Endya has taught corporate training courses and led seminars in various business topics. She has a master’s degree in business administration.
Consumer Financial Decisions
Martin works within the marketing department of an international financial institution. He created a broad marketing campaign with the goal of impacting consumer financial decisions. The campaign was not successful. Martin sought guidance from his co-worker, Jill. Jill agreed to work with Martin on this initiative. She told him that it's important to understand the financial decisions consumers make. In addition, businesses must also understand the elements that impact those decisions. This is what will help them to develop effective marketing plans that will yield results. The three major decisions that Martin and Jill are focusing on are savings rate, use of credit, and spending patterns.
Let's define these three terms before moving on:
- Disposable income is the amount of money remaining after taxes are paid. It's the amount of money that a consumer would have to either spend or save. The consumer's savings rate is the portion of their disposable income they set aside to save.
- The manner in which a consumer borrows money to purchase items is referred to as credit usage. Buyers may use credit cards or may obtain a loan in order to purchase items. Borrowing money, through credit cards or loans, often requires additional money to be paid through interest and fees.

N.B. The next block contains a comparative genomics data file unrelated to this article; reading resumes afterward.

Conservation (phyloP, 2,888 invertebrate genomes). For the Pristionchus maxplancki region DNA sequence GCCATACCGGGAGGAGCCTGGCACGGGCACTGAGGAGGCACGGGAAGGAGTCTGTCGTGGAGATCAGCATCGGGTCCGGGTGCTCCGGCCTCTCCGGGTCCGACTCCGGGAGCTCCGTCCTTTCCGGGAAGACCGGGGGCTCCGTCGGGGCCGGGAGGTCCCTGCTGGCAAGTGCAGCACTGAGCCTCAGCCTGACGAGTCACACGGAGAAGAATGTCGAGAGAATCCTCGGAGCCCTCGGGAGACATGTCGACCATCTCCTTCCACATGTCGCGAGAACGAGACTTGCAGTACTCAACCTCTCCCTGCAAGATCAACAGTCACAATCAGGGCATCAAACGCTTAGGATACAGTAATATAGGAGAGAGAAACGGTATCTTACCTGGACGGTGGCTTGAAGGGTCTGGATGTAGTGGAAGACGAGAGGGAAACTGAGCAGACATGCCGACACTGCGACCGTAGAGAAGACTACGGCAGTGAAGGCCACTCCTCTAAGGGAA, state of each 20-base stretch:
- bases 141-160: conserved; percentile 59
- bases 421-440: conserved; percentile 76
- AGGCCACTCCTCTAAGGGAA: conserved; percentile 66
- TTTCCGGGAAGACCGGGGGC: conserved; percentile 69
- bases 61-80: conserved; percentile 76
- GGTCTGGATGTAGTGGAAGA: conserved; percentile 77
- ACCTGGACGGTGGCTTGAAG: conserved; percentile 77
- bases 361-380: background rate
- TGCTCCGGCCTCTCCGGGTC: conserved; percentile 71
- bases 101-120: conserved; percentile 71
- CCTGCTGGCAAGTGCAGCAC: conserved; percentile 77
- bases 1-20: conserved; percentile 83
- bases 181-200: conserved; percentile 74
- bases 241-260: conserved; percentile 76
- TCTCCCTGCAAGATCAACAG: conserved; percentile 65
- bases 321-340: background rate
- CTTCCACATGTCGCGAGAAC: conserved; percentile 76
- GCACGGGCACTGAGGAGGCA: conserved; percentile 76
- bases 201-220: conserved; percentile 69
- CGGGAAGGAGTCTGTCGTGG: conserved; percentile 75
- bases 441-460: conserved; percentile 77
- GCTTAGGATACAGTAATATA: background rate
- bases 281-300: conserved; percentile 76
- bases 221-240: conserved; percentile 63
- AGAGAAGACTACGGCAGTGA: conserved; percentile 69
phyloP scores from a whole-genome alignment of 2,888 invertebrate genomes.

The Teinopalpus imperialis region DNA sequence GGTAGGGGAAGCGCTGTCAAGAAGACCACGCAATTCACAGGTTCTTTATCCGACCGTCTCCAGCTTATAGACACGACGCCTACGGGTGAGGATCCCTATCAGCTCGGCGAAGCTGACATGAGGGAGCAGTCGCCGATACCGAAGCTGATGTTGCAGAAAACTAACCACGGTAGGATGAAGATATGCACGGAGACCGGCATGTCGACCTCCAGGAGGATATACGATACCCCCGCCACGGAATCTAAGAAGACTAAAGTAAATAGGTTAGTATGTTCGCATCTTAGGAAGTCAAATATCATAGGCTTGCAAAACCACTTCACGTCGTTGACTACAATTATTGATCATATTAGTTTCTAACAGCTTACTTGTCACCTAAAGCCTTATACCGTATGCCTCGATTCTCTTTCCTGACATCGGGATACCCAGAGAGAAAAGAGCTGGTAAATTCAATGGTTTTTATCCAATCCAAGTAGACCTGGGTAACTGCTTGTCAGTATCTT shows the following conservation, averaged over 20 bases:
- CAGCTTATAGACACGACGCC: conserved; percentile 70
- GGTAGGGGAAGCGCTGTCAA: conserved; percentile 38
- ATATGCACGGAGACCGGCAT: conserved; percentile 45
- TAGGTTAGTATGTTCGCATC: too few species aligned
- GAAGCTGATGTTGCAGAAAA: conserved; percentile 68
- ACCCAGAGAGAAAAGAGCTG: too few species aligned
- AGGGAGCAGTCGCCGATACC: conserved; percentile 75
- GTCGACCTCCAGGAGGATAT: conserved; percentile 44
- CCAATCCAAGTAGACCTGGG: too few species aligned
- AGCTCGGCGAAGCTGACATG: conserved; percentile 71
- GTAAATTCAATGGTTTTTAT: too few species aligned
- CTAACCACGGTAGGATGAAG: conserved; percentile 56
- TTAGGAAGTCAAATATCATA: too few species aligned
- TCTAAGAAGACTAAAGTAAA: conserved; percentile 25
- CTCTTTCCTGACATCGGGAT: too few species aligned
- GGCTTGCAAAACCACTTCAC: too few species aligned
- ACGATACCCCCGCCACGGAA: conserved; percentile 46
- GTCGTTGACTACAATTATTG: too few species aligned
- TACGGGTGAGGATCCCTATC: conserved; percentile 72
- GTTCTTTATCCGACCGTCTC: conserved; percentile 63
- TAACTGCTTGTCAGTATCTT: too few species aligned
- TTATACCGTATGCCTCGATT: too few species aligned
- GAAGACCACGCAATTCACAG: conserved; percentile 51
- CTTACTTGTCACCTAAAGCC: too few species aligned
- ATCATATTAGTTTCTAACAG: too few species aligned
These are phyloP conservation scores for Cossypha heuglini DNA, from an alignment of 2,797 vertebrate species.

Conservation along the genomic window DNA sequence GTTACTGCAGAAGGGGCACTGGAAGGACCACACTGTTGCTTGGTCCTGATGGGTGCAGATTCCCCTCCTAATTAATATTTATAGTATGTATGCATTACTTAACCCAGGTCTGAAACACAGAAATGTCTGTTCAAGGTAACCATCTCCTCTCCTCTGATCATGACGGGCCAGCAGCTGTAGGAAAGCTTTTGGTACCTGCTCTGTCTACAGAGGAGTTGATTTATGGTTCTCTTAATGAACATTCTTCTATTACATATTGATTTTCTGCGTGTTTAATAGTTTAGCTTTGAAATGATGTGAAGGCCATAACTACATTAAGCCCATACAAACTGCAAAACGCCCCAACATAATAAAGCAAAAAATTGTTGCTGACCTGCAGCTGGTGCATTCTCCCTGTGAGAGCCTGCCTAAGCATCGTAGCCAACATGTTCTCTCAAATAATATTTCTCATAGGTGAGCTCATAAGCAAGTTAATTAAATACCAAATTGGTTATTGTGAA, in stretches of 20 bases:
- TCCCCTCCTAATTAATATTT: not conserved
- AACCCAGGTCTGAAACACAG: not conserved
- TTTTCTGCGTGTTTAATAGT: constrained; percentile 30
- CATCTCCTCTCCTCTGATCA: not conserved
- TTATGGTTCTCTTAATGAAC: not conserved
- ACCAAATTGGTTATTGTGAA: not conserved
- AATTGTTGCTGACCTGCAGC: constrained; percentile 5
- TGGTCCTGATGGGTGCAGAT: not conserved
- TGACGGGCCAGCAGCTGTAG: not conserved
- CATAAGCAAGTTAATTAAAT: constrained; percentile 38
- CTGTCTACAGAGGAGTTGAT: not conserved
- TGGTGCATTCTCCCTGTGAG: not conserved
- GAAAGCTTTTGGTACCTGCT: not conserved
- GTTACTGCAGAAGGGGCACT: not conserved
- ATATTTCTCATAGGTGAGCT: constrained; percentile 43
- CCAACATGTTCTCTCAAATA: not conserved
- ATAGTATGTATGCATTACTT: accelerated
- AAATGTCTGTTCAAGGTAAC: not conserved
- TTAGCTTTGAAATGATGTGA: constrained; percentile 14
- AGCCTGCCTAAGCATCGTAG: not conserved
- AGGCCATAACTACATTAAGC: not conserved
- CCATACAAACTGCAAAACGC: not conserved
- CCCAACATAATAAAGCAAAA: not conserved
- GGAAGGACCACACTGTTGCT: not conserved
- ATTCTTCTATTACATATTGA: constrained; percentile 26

- The most common way in which consumers spend their money, including types of purchases and frequency, is called consumer spending patterns.
Jill and Martin began a journey together to learn about and determine the factors that impact these three important financial decisions. They first examined cultural dimensions, using Geert Hofstede's theory of cultural dimensions that outlines six facets of culture that may impact decisions: power distance, uncertainty avoidance, individualism versus collectivism, masculinity versus femininity, long-term versus short-term orientation, and indulgence versus restraint. Jill and Martin decide to focus on long-term versus short-term orientation, uncertainty avoidance, and masculinity versus femininity. Let's take a closer look at each of these dimensions:
Long-term vs. Short-term Orientation
The long-term orientation versus short-term orientation cultural dimension describes the predisposition a society has towards past, present, or future benefits. Long-term oriented societies are focused on future benefits and qualities, whereas those that are short-term oriented are motivated by the benefits of the past and present.
Since short-term oriented cultures prefer instant gratification, the savings rate within these societies will be lower. Those that are long-term oriented would save more to reap the benefits in the future. They would also spend less and use less credit.
It is important when developing marketing strategies to differentiate the tactics and messaging based on the consumer's long-term or short-term orientation. Jill and Martin begin to develop separate strategies for short and long-term oriented consumers.
The uncertainty avoidance dimension explores people's comfort level with uncertainty and ambiguity. Those with a high level of uncertainty avoidance will sometimes avoid risk. They will also make decisions with the goal of making the future as predictable as possible.